The deals that have been publicly announced include Mubadala Investment Company and its establishment of a financing platform with Apollo Global Management and the recently announced collaboration between the Qatar Investment Authority and Credit Suisse Asset Management to create a platform to invest into direct lending.

Trends in Other Asset Classes

The COVID-19 global pandemic has of course had an impact on asset allocations. There has been noticeably less activity in the hospitality and F&B sectors.

On the other hand, we have seen increased interest in the healthcare sector, with the global pandemic accelerating what was already a fast-growing industry. A recent KPMG report noted that, in the Gulf region, healthcare-related expenditure grew from $60bn in 2013 to

$76bn in 2019 and is expected to grow to $89bn by 2022. This rep- resents an overall increase of nearly 50% from 2013 to 2022.

In terms of other asset classes, blue chip real estate (for example in the US or UK) continues as a popular low-risk investment option for Middle East based investors. We are seeing in the VC space, that start-ups with an easily scalable platform based, technology-driven business are attracting a lot of interest.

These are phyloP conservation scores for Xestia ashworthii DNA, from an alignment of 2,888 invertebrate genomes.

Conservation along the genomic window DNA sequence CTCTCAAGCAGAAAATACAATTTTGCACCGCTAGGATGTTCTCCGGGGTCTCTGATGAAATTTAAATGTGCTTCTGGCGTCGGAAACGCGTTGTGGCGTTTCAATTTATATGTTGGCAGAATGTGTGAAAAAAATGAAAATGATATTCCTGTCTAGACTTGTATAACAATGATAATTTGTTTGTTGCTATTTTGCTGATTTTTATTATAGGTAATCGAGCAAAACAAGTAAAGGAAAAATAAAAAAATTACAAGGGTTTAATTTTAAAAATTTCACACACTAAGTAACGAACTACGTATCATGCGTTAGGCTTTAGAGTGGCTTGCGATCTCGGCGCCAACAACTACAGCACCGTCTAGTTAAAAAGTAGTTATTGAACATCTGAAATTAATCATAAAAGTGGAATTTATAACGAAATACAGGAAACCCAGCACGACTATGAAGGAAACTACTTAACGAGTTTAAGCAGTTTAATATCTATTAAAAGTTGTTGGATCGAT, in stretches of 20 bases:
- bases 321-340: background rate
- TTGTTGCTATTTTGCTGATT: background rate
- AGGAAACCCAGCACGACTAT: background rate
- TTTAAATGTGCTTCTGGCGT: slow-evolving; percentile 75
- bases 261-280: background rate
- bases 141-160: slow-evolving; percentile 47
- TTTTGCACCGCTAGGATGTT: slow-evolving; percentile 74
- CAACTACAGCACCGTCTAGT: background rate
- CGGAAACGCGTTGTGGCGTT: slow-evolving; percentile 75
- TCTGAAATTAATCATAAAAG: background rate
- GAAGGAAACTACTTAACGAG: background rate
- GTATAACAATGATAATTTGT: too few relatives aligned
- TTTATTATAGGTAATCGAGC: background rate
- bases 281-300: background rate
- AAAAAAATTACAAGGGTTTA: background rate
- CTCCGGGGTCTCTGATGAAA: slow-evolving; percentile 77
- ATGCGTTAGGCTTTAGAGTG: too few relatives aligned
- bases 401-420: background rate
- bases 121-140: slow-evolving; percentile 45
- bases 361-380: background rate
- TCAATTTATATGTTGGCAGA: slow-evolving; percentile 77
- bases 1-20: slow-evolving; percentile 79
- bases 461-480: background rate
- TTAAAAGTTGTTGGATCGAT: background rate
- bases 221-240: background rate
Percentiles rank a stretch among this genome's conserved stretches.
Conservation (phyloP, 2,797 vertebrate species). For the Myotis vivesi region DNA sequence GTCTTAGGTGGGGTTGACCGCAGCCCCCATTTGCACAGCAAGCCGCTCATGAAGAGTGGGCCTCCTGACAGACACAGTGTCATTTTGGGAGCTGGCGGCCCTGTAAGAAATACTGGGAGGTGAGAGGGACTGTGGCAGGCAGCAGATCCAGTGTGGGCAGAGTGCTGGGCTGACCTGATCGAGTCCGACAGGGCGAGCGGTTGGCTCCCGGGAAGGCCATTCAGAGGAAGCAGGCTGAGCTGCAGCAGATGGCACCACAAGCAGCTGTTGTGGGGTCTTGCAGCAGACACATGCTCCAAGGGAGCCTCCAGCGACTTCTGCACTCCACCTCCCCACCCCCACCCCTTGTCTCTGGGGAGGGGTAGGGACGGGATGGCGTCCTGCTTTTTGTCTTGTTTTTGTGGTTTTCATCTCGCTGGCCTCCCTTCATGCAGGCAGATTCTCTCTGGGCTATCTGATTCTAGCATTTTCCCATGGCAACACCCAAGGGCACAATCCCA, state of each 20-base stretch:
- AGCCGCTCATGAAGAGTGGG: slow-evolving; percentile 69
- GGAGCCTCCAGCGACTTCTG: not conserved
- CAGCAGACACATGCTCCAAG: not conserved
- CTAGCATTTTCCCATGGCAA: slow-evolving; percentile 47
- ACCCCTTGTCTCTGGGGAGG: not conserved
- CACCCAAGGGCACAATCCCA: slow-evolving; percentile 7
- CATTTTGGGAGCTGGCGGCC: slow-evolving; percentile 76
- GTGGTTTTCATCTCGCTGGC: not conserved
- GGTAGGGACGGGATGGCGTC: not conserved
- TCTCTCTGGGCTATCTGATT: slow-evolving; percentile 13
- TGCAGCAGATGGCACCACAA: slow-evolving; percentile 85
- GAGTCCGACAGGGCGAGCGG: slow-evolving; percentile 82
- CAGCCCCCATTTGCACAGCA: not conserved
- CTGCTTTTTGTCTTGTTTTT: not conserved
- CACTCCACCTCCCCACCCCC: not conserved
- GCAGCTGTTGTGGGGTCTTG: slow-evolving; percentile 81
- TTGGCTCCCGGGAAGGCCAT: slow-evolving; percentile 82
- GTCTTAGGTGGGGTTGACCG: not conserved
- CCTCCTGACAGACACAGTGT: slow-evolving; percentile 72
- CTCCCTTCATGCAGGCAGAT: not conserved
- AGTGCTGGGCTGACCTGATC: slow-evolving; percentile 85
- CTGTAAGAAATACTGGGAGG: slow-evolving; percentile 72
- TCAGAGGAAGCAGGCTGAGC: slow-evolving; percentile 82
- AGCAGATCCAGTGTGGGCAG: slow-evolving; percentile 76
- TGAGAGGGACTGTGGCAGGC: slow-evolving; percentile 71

Developing the VC ecosystem

One clear trend we have witnessed is the support being provided to local and regional start-ups by regional governments and sovereign wealth funds.

In Saudi Arabia, for example, we are seeing the likes of the Public Investment Fund and Saudi Venture Capital Company support local asset managers in launching VC funds which have a focus on investing in local and regional start-ups. Entities such as ISSF and Beyond Capital in Jordan are doing likewise.

Walkers Fundamentals White Paper 2020 – Regional Update: Asia

Welcome to Walkers’ 2020 Fundamentals White Paper Series, in which we discuss certain trends identifiable among the hedge funds and private equity funds that we helped our clients launch over the last twelve months.

In last year’s White Paper, published in November 2019, managers and their funds appeared to be positioning themselves for market turbulence in the face of global uncertainties and a volatile economic and financial environment. One year on, with the benefit of hindsight, this was something of an understatement. 2020 has tested all aspects of managers’ businesses, from the boardroom to the back office, and in many parts of the world out of the office altogether. All of this, of course, is not to overlook the broader global context of the pandemic and the significant health, economic and political challenges that 2020 has brought and continues to present.

To visit the other parts of the series, please use the direct links below:

Hong Kong